Violet-headed Hummingbird

It’s not nice to go to a place where you know you’re going to know the native fauna and that everyone can recognize a bird and you can’t, right? So why don’t you find out more about the violet-headed hummingbird so you won’t feel lost when you see it?

Originally from South America

The violet-headed hummingbird, known to the scientific community as klais guimeti, is part of the trochilidae family. Their habitat is tropical and subtropical lowland rainforests, humid mountains and forests that are old and degraded.

It can be seen mainly in Bolivia, Brazil, Colombia, Costa Rica, Ecuador, Honduras, Nicaragua, Panama, Peru and Venezuela.

If I see him, how do I recognize him?

It is a small bird that measures little more than 8 cm and does not weigh more than 5 grams. It is easy to recognize because the head and neck are purple or deep blue, depending on the angle and sunlight at the time, with white spots behind each eye.

Its back is a metallic blue-greenish metallic color, which may also look like a bronze green color, with the chest a green color that disappears as it approaches its gray belly. The tail is green with greyish white spots, while its wings are black.

klais guimeti

There is a slight sexual dimorphism in the species, since the female has a more opaque color, with the top in blue, the back in green and the neck, chest and belly in gray. Their wings and tail are the same color as the male. The white spot behind the eye is also present in the female.

Is it beautiful in the wild?

Seeing a bird like the violet-headed hummingbird in the wild could be considered a joy, especially if it is detected in the middle of its mating process. The males sing in mating sands, which begins in October and intensifies until December. The choir continues until the dry season, when the flowers disappear. These mating groups are between 5 – 18 meters above the ground.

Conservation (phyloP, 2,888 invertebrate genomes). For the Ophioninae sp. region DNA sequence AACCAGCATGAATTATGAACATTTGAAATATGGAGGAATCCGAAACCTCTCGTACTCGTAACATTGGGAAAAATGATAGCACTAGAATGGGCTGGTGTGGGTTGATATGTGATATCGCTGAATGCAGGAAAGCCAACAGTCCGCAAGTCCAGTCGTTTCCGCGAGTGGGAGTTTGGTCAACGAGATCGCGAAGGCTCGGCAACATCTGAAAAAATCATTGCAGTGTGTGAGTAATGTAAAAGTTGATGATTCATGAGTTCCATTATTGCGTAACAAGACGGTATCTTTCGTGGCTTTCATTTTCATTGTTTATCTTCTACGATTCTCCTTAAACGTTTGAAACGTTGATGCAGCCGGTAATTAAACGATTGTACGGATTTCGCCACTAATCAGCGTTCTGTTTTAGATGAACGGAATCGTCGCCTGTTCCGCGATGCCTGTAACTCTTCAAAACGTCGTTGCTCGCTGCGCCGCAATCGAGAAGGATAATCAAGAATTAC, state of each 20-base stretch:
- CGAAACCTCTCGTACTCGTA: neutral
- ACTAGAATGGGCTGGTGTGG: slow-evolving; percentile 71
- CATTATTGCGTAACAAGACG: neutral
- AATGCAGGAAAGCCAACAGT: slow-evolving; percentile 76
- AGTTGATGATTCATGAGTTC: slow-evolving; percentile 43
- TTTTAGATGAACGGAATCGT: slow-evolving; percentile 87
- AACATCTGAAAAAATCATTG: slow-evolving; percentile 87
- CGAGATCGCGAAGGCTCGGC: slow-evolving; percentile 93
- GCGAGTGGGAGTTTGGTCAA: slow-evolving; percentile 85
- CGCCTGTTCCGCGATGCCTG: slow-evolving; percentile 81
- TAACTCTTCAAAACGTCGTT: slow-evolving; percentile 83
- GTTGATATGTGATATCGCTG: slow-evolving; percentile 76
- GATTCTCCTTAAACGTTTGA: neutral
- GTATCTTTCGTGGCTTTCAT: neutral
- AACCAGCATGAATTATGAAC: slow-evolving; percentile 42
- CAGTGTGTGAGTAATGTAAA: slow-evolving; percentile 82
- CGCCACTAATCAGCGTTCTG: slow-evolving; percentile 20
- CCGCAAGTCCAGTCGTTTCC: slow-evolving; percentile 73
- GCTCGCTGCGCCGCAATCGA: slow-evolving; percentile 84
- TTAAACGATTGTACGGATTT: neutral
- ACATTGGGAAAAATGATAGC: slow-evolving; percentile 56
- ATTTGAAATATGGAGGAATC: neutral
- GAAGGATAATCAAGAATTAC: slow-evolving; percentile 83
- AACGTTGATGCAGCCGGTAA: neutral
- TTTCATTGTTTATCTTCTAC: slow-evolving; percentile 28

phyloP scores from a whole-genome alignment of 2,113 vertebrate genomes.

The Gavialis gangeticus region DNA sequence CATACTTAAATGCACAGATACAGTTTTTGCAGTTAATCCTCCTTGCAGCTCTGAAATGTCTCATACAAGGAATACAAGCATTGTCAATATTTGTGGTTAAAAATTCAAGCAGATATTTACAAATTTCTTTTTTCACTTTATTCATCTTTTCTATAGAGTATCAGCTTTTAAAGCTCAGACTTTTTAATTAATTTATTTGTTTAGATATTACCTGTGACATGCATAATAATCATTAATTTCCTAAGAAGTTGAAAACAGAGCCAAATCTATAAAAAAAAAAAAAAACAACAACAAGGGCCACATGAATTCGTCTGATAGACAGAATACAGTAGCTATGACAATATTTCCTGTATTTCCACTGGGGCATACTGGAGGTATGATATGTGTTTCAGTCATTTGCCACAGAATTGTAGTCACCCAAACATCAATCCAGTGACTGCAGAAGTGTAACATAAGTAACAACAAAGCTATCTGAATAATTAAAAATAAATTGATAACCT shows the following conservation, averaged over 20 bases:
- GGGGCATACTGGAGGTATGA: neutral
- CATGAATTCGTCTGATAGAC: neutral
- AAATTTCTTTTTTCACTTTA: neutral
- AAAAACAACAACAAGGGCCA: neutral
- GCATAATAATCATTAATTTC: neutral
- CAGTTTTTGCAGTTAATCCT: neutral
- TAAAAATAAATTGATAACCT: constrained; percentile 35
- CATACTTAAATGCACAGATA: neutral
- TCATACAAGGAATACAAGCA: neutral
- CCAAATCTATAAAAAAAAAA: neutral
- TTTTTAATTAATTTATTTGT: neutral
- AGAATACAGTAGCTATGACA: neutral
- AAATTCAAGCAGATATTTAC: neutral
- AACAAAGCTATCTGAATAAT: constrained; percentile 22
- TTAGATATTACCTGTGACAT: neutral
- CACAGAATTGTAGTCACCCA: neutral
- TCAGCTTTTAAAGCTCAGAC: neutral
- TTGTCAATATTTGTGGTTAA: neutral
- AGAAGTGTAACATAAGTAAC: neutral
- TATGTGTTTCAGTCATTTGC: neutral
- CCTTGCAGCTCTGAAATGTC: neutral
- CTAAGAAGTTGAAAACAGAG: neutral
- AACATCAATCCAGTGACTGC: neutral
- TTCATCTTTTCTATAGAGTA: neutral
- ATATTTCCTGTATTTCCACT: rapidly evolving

The nest is made by the female, a mossy cup. She is in charge of taking care of the two eggs she lays, incubating them for two or three weeks until the chicks hatch. After their birth, the female will be in charge of feeding them the food they need to survive until they reach adulthood, when they can leave the nest.


Its main food is the nectar it gets from flowering shrubs in the undergrowth, but occasionally it can take some winged insects for nutrients. In countries like Costa Rica, it has a predilection for flowers of the stachytarpheta family.

Compared to other species of hummingbirds that are in danger of extinction, this one is within the group of little concern, since it is very widespread and has a great ability to adapt to habitats that have been modified by humans.

However, its unique appearance has made it a good target for poachers and the illegal trade in birds. Unlike other bird species, most hummingbirds are not prepared to live in cages because they do not adapt well to the new environment. Although there is little concern about the large number of specimens, it is heavily guarded to prevent it from being hunted.

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